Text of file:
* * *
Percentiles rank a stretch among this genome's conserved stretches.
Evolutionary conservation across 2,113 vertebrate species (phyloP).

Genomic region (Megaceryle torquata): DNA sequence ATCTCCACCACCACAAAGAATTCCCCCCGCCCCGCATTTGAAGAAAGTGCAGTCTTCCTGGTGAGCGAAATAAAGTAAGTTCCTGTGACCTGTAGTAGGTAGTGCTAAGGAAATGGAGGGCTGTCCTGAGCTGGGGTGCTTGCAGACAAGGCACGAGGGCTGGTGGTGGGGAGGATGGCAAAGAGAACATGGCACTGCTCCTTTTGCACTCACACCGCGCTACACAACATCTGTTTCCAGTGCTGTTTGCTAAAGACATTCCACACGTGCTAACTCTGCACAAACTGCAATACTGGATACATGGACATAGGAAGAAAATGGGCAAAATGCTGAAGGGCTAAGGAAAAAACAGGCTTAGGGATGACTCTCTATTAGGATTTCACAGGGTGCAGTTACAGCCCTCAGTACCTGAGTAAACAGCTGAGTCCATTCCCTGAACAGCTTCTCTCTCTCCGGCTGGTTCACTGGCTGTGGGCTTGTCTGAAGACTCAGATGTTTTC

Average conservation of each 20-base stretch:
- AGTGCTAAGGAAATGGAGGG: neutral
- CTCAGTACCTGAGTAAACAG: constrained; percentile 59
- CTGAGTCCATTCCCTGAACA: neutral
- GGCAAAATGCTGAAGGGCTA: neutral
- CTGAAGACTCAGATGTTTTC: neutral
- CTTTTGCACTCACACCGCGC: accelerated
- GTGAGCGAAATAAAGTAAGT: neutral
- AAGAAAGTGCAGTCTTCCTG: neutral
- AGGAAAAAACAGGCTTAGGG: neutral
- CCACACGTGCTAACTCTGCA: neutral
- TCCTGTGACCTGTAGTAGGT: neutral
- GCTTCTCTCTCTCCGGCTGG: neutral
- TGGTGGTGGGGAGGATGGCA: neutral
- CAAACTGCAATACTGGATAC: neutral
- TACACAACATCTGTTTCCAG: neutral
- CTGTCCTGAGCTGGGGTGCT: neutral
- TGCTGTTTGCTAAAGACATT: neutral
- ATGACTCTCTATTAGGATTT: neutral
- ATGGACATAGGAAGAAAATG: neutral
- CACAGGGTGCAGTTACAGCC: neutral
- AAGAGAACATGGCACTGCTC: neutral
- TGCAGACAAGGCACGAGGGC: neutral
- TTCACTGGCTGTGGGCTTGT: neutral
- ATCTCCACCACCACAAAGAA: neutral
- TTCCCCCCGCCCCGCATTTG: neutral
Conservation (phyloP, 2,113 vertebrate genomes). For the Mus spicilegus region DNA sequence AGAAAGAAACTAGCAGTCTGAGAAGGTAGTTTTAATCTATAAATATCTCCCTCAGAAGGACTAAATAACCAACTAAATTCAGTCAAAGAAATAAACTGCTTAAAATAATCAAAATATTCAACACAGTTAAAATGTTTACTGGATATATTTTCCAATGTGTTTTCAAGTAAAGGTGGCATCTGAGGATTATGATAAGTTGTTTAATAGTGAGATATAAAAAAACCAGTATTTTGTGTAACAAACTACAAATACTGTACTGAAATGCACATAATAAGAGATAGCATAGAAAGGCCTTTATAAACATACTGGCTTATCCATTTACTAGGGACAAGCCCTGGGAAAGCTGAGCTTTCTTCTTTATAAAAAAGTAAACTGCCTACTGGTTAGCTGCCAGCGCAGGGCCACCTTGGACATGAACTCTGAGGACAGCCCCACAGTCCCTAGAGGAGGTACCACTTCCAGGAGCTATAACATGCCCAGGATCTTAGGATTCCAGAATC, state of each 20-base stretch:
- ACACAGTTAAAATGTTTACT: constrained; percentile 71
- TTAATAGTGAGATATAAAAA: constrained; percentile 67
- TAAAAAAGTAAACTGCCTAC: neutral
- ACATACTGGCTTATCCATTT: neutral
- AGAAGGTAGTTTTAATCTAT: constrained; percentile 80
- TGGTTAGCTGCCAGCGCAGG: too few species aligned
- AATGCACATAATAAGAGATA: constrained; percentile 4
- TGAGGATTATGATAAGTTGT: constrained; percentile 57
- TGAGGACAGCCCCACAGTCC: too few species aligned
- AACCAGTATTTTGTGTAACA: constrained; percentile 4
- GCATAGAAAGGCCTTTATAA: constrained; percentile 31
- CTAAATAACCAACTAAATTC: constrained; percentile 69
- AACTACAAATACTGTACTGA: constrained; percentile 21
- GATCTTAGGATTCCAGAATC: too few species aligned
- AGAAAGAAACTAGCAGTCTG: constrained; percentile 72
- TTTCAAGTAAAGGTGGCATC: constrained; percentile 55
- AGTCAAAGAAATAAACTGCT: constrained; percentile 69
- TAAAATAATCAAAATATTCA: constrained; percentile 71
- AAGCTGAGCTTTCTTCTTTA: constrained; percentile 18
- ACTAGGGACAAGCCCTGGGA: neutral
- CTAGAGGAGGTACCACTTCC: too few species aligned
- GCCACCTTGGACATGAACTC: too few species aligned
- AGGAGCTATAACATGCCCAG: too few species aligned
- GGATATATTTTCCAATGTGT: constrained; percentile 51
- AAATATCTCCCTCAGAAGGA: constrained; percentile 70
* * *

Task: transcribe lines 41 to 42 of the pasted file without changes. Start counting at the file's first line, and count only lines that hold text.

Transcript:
- GCATAGAAAGGCCTTTATAA: constrained; percentile 31
- CTAAATAACCAACTAAATTC: constrained; percentile 69